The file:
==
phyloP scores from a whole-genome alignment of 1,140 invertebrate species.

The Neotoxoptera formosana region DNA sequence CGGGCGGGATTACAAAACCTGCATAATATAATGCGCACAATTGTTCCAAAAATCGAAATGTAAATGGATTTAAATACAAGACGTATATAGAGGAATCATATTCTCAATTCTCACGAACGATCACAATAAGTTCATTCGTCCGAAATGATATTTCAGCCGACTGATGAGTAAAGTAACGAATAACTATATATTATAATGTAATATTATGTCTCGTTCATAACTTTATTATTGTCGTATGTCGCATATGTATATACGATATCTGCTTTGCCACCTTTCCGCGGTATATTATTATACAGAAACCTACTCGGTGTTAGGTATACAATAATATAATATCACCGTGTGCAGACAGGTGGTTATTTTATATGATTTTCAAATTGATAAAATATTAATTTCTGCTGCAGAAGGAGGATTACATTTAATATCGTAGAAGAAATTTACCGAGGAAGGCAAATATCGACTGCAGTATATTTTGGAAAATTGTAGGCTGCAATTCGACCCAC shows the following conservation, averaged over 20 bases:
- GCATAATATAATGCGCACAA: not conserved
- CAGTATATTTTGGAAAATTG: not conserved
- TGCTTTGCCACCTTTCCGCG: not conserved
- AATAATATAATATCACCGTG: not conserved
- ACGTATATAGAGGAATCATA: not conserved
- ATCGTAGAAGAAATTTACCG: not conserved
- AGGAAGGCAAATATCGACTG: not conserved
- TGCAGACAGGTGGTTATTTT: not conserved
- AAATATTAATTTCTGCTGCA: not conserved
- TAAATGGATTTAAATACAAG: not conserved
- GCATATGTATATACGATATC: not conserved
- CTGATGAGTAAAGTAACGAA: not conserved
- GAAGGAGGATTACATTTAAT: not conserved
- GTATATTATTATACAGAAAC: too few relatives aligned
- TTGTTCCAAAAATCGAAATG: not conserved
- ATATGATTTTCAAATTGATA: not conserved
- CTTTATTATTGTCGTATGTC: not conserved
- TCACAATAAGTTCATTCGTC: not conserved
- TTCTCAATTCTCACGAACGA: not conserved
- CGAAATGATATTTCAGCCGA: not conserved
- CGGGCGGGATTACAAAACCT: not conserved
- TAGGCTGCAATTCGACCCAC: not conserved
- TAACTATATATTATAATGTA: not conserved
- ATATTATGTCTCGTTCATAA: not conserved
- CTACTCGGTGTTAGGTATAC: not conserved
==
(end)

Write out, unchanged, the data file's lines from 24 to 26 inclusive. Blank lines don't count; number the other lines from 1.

- TAGGCTGCAATTCGACCCAC: not conserved
- TAACTATATATTATAATGTA: not conserved
- ATATTATGTCTCGTTCATAA: not conserved